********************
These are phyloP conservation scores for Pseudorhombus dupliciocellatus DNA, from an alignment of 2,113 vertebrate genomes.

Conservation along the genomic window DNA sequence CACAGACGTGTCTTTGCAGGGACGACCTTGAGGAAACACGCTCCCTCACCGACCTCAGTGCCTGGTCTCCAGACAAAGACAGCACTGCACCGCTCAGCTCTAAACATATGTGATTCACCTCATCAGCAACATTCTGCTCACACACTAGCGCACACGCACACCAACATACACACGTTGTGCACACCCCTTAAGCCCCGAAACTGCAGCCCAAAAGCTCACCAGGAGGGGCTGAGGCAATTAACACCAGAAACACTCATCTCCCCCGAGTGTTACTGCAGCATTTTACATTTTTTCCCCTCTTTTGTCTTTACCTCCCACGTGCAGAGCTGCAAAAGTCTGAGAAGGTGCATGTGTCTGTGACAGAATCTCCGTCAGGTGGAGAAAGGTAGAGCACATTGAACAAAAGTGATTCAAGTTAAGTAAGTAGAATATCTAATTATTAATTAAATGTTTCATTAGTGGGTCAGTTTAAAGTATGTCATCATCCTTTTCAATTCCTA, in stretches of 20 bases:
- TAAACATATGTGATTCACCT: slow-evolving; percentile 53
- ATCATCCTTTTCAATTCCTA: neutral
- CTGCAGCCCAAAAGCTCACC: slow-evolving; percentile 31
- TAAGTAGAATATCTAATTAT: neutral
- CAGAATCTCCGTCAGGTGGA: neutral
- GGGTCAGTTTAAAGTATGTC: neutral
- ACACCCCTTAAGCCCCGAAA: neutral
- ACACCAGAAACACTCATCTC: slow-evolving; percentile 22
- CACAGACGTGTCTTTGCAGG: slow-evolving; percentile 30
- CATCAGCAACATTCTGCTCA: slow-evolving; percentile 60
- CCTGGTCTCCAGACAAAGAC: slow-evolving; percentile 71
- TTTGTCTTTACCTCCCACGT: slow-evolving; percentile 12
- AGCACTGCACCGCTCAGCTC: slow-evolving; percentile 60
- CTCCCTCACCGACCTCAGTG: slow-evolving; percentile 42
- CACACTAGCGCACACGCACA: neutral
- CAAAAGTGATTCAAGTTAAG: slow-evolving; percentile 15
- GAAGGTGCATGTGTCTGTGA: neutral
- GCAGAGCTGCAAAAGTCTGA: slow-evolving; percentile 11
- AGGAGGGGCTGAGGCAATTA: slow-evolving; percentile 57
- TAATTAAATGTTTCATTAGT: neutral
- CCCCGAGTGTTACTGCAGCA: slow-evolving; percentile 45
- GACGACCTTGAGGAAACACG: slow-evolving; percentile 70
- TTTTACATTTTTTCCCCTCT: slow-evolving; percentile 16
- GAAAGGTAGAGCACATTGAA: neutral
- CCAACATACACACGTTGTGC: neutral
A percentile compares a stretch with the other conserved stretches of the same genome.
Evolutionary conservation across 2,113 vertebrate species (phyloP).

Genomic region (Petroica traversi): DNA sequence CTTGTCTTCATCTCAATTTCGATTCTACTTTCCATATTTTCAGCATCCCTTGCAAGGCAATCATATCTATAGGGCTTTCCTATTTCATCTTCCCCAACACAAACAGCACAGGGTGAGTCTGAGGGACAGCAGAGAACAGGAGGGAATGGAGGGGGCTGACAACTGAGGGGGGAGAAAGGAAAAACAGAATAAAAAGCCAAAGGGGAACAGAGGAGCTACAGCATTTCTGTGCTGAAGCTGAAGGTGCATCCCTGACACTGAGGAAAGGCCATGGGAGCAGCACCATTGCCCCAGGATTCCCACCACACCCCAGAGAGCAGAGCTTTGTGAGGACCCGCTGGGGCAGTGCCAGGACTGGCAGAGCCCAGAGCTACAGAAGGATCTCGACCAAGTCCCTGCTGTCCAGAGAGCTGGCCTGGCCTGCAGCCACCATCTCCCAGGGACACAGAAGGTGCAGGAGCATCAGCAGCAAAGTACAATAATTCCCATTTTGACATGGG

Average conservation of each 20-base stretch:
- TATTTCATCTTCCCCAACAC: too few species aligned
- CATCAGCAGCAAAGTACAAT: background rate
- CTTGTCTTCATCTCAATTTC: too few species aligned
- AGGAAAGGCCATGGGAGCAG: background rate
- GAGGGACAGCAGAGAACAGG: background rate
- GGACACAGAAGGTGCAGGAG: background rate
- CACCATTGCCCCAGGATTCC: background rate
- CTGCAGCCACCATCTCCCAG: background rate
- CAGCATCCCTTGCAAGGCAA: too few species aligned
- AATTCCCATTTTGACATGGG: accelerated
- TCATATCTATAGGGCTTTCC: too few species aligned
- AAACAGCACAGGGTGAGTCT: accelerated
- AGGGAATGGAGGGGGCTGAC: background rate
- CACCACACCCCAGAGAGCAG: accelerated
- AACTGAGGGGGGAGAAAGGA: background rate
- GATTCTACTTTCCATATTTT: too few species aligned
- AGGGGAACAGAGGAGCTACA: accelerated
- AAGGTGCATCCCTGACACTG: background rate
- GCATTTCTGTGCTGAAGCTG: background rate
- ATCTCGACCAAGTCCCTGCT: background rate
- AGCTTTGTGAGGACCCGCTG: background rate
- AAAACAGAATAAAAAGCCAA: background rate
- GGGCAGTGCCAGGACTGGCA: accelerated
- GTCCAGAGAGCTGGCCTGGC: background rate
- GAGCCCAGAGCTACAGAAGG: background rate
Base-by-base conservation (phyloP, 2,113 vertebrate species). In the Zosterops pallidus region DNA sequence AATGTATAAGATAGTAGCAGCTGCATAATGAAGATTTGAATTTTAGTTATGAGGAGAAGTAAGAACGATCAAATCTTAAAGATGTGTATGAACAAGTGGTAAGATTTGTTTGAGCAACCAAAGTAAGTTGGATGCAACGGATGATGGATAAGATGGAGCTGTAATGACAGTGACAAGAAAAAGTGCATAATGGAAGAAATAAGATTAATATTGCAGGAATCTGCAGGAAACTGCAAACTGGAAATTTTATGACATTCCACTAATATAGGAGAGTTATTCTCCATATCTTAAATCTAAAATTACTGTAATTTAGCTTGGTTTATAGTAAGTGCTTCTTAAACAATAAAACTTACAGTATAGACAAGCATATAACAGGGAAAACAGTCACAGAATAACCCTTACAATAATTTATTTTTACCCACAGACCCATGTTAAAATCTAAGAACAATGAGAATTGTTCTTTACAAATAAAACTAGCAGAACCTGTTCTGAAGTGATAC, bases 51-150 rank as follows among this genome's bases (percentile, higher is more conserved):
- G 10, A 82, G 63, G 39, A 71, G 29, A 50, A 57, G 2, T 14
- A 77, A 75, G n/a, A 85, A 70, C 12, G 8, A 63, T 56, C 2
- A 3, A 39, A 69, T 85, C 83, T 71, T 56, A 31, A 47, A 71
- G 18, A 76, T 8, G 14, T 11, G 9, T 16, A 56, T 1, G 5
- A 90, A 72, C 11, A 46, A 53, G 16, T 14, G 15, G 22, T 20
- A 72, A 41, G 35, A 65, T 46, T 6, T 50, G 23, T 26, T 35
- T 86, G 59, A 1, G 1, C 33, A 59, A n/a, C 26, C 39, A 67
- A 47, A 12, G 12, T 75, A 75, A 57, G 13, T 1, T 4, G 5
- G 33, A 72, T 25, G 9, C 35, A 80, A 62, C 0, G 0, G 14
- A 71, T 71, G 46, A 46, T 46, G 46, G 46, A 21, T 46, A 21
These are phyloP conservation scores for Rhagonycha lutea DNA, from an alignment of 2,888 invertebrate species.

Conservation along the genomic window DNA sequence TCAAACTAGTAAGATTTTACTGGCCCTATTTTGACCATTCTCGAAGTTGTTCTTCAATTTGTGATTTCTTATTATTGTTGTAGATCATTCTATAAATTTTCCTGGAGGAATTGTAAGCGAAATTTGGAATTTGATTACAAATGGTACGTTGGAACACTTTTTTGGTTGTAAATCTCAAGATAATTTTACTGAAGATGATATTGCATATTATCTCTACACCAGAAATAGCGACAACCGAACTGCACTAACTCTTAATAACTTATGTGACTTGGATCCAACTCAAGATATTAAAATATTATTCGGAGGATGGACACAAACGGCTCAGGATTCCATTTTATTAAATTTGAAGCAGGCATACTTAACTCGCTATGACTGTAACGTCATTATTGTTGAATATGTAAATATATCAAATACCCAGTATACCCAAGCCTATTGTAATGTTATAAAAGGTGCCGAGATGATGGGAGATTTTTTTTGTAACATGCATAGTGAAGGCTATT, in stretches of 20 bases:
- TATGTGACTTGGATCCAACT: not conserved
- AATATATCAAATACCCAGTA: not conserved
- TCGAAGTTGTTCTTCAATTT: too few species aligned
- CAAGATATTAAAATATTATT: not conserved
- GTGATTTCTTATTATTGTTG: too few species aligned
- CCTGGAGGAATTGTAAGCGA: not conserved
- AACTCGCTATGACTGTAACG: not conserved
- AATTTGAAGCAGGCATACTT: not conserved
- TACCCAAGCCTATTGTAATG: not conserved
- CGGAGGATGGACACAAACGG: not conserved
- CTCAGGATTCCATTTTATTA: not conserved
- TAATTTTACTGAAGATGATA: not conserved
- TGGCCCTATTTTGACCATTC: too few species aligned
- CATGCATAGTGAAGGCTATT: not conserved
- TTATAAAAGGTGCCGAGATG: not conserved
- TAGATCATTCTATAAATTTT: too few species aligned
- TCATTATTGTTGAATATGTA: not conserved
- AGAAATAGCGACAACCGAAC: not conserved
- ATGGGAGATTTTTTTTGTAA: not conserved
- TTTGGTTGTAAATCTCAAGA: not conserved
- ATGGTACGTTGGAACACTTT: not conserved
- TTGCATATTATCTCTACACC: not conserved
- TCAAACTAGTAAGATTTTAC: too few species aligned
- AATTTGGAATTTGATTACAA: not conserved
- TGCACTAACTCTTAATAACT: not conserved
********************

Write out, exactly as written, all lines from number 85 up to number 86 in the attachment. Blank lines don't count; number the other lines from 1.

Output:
- TAGATCATTCTATAAATTTT: too few species aligned
- TCATTATTGTTGAATATGTA: not conserved